What is a (the?) "rope-a-dope?"

The title says it all. I know it has something to do with boxing, but what exactly is it?

It was used to refer to Muhammad Ali’s footwork, IIRC.

Its when you let your opponent wear himself out throwing punches and then beat you the hell out of him.

Actually, it was the tactic by Ali that he used against Forman(?) where he let Forman hit him in the early rounds and just covered up, conserving his energy without suffering too much. Forman got exhausted and in the later rounds Ali turned it on and knocked him out.

Ali used the technique for the first time, if I recall, in his fight with George Foreman in Zaire. If you can find the movie When We Were Kings, you’ll get to see it in action, and a lot more good stuff.

The “rope” part came into play when Ali just leaned back against the ropes. This conserved his energy, allowed some of the force of Foreman’s blows to be absorbed by the ropes and just kept Ali from falling down.

It was completely against the classic Ali “Float like a butterfly …” strategy in that he basically moved very little. So footwork had nothing to do with rope-a-dope.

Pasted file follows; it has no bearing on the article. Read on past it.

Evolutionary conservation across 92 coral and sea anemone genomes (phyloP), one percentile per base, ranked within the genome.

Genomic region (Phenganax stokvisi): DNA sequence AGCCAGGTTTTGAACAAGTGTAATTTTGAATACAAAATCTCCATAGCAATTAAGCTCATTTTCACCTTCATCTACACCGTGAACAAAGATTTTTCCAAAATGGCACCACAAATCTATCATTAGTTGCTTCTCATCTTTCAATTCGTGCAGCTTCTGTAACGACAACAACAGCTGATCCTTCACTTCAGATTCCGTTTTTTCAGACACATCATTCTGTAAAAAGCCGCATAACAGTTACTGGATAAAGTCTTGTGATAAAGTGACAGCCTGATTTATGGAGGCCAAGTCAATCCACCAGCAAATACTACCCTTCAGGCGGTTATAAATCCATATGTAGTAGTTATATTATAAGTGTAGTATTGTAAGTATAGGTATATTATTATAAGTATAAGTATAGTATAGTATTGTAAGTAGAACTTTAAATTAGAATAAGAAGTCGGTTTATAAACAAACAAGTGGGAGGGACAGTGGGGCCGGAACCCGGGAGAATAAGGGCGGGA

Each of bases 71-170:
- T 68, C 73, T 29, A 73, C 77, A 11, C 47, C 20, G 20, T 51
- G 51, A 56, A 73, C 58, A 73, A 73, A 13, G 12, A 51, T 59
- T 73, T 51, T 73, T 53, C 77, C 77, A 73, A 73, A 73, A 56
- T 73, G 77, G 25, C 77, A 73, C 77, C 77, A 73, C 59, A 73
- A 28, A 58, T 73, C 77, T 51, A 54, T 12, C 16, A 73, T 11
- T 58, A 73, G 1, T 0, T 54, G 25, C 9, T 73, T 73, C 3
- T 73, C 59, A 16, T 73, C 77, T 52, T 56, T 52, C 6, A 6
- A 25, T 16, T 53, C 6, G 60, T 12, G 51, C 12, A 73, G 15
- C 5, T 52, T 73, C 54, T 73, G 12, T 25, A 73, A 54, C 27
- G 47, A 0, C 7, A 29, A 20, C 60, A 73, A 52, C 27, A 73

George Foreman is one of the greatest fighters ever in terms of raw power. He took out Frazier in no time, which Ali could never do. But Ali had strategy which Foreman never had. (Except when it comes to hawking wares.)

It’s pretty much as described by previous posts. Ali held his gloves and arms up high, leaned back against the ropes, and didn’t give Foreman a good target to score points against. Foreman wore himself out swinging wildly and never connecting to the head or body, basically just becoming very frustrated and tired, so that by the middle/late rounds, when Ali started really moving and throwing punches, Foreman had already worn himself out. It was a strategy developed by an aging fighter past his prime, and it worked.
Leon Spinks, however, found the key to beating the rope-a-dope. Everytime Ali went into that stance, Spinks pounded on Ali’s arms and shoulders and soon Ali’s arms were so bruised and battered that he couldn’t throw punches when he needed to and was unable to keep his guard up, so Spinks stepped in and took advantage and beat him.